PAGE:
Whatever happened to long-distance bed pushing? It was a craze that swept across colleges in 1961. Time magazine (Feb. 24, 1961) reported on it:
The latest caper in Canadian colleges is bed pushing. Born at the University of Rhodesia, and perfected—as was last year's college craze, phone-booth stacking —at South Africa's University of Natal, it spread over some sort of Commonwealth bush telegraph. Last week Canadian college students from Nova Scotia to British Columbia were indefatigably mounting beds on wheels and pushing them over highways, prairies and frozen lakes. The current world's record of 1,000 continuous miles is claimed by a team from Ontario's Queens University, which kept its Simmons rolling day and night for a week.
I found reports of students continuing to push beds long distances as late as 1979 when a new world record was set (1,980 miles by students from Pennsylvania's St. Vincent College who pushed a bed in laps around a shopping center). But then the fad seemed to fade away. At least, I haven't been able to find reports of more recent updates to the record.
The picture below shows students from Ontario Western University pushing a bed along a highway back in 1961.
Mustafa Ismail won the 2013 Guinness World Record for having the largest biceps. He's called the 'Egyptian Popeye.' He insists his bulging arm muscles are 100% natural, and according to albawaba.com, 'Japanese doctors' have examined him, looking for any signs of doping or suspicious needle marks, and have pronounced him to be the real deal. But I'm having trouble believing that. Arm muscles simply don't develop like that naturally.
Among the things Guinness awards world records for is breast-milk donation, and Texas mom Alicia Richman was recently recognized as the new record holder for donating 86 gallons of breast milk over a period of nine months. That's a lot of milk. She hopes to break her record if she has another child. [chron.com]
Mike Carmichael of Indiana owns the World's Largest Ball of Paint. It started out back in 1977 as an ordinary baseball -- and then he began to paint it. Many thousands of coats later, it weighs over 3000 pounds, has become a roadside attraction, and is recognized by the Guinness Book of Records as the biggest ball of paint in the world (I'm not sure if there are any competitors to the title).
According to Mike's website, for $10 he'll write anything you want on his paint ball and send you a picture of it. His website was last updated in 2007, so I'm not sure if the offer still stands, but if it does I'd be tempted to put a message from Weird Universe on it. Any suggestions?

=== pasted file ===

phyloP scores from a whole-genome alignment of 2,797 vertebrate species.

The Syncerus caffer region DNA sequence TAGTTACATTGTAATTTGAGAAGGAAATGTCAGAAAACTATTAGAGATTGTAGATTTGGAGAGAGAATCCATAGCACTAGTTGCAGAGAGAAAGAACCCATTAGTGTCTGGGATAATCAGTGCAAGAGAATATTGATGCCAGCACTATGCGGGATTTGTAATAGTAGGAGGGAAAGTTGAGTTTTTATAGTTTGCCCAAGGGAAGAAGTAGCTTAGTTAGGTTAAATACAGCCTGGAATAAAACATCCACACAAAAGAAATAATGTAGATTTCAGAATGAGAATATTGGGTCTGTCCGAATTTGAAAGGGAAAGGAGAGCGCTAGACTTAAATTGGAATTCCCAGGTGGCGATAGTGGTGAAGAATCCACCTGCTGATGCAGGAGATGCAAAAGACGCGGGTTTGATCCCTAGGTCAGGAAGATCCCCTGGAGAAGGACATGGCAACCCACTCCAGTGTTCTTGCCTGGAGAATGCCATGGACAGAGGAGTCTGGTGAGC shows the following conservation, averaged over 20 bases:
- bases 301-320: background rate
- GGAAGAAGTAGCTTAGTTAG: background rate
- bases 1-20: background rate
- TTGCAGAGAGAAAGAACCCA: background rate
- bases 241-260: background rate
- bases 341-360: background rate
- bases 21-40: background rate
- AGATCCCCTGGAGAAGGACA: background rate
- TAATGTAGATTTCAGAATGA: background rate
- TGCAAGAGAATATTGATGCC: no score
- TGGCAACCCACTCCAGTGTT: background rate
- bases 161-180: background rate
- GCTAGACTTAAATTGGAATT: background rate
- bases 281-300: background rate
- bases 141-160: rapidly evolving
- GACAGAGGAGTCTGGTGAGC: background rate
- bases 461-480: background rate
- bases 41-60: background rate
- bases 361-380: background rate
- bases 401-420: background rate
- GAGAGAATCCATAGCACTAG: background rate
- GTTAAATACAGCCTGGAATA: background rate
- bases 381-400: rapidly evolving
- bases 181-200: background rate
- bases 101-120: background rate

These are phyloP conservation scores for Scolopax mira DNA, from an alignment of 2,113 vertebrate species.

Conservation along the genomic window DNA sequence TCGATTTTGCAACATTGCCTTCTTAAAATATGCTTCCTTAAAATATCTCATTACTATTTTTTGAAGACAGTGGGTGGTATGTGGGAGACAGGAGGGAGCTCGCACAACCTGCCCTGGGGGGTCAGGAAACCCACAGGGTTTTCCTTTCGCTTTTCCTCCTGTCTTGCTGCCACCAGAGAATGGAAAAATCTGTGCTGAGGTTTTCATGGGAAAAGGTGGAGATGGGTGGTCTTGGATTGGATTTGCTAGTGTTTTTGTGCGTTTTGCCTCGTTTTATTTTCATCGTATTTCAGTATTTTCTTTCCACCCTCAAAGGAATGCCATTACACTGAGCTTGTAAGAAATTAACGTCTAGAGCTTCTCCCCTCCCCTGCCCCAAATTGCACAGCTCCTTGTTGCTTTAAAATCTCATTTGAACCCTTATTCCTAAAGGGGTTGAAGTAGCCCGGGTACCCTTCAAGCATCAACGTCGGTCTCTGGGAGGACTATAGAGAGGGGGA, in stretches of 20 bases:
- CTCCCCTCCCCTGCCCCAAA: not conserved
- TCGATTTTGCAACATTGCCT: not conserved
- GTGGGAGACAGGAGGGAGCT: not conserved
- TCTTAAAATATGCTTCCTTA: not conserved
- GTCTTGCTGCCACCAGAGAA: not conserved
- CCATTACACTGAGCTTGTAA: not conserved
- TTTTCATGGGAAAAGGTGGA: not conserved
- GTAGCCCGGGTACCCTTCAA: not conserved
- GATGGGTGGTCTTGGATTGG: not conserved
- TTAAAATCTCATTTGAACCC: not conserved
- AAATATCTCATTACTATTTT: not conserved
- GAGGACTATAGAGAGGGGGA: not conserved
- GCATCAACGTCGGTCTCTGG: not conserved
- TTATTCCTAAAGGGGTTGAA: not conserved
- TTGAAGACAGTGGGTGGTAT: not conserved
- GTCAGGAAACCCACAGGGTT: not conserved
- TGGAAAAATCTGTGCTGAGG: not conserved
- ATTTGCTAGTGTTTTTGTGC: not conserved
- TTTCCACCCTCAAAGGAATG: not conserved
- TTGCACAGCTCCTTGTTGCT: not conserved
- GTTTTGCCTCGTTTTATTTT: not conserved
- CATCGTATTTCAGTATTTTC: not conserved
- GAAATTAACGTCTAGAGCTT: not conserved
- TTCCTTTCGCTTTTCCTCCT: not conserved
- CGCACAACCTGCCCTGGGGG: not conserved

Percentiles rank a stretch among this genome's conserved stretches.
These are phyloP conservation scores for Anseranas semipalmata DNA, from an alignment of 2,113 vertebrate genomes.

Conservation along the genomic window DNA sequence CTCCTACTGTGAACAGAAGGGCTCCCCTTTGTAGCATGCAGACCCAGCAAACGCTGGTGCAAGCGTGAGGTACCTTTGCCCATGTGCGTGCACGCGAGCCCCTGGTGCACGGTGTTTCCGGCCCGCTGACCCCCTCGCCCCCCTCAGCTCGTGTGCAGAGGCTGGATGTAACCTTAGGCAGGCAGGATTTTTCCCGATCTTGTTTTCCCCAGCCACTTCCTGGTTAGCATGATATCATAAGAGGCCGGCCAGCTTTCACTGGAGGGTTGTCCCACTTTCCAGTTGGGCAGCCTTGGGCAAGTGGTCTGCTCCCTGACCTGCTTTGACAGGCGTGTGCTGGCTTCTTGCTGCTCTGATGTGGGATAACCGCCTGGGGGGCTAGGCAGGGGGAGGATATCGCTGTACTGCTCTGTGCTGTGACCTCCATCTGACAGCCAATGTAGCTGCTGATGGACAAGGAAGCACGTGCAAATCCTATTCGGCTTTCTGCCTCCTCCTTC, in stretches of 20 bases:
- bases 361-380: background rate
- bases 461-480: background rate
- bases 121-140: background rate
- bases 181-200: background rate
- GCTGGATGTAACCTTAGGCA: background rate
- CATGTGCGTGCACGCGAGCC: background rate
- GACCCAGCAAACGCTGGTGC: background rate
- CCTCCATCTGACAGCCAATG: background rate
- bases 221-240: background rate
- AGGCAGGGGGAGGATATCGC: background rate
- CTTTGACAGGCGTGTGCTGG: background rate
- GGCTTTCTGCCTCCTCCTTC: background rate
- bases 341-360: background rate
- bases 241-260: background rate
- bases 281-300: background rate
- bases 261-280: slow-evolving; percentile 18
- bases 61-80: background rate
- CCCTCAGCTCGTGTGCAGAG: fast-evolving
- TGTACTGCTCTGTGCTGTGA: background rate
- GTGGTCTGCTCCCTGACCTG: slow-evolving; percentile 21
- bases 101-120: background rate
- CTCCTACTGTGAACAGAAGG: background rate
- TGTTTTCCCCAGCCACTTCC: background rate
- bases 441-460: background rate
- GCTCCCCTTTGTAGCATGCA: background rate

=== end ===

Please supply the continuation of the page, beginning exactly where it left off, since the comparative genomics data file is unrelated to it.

Watch Travis Fessler set the record by stuffing 11 cockroaches in his mouth. According to an article on Cincinnati CityBeat, he says doing this hurts because the roaches have sharp barbs on their legs, and they try to crawl down his throat. So I'm crossing this off my bucket list.
When I think of the Olympics, I rarely consider that each event has both a mens and a womens division. I tend to focus more on the sport itself regardless of who is competing. After all, the Olympics is supposed to encourage the spirit of friendly competition, and not highlight major flaws, such as gender bias. Unfortunately this year's winter Olympics in Vancouver, Canada, is doing just that. Women ski jumpers have petitioned to join every Winter Olympics since Nagano in 1998, and each time they have been denied by the International Olympics Committee (IOC). So what's the deal? Well, the IOC is sidestepping the issue. They've issued a written statement that reads "Women's Ski Jumping does not reach the necessary technical criteria and as such does not yet warrant a place alongside other Olympic events." Yet female ski jumpers argue the point (read about it here). Lindsey Van, current world record holder for the longest jump, is quick to point out that they meet the necessary criteria. But it may be a long time before we see women flying off the end of a ski jump in front of Olympic judges. IOC member Dick Pound is quoted as saying "If in the meantime you're making all kinds of allegations about the IOC and how it's discriminating on the basis of gender," he warned, "the IOC may say, 'Oh yeah, I remember them. They're the ones that embarrassed us and caused us a lot of trouble in Vancouver, maybe they should wait another four years or eight years.'" Yes, you read that right. He is publicly threatening female ski jumpers to keep them out of the Olympics for years if they persist. So much for the spirit of friendly competition.